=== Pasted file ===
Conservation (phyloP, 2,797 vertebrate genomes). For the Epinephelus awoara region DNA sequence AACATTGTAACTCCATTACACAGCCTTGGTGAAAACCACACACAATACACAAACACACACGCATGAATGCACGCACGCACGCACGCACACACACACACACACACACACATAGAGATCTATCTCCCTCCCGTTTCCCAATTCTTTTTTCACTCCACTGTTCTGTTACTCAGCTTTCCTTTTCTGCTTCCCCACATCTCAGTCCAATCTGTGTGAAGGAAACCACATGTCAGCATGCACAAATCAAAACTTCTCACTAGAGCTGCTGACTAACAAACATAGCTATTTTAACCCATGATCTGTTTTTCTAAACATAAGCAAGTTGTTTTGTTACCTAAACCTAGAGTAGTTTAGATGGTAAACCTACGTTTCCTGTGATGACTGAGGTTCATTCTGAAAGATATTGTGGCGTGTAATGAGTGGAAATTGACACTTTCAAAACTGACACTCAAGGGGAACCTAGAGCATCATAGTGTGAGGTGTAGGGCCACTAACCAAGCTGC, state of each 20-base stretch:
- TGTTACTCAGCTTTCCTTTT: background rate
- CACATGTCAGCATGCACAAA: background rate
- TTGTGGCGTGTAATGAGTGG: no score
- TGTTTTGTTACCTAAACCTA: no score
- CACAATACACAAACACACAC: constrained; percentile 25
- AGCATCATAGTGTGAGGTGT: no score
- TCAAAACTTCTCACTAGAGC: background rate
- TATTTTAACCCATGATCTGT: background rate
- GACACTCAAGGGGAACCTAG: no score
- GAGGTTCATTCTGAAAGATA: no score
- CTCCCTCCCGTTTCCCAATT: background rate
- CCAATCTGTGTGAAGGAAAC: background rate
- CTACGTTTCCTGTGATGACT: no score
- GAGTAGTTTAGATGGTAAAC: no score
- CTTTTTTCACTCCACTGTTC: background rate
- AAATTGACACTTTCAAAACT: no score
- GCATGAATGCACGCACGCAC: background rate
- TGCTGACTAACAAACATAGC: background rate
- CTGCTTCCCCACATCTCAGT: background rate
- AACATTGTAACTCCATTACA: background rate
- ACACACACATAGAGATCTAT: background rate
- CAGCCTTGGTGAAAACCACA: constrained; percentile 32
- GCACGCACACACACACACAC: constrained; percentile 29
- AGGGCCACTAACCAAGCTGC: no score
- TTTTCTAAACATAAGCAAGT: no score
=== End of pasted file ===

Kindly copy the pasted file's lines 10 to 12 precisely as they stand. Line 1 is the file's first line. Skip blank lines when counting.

- GACACTCAAGGGGAACCTAG: no score
- GAGGTTCATTCTGAAAGATA: no score
- CTCCCTCCCGTTTCCCAATT: background rate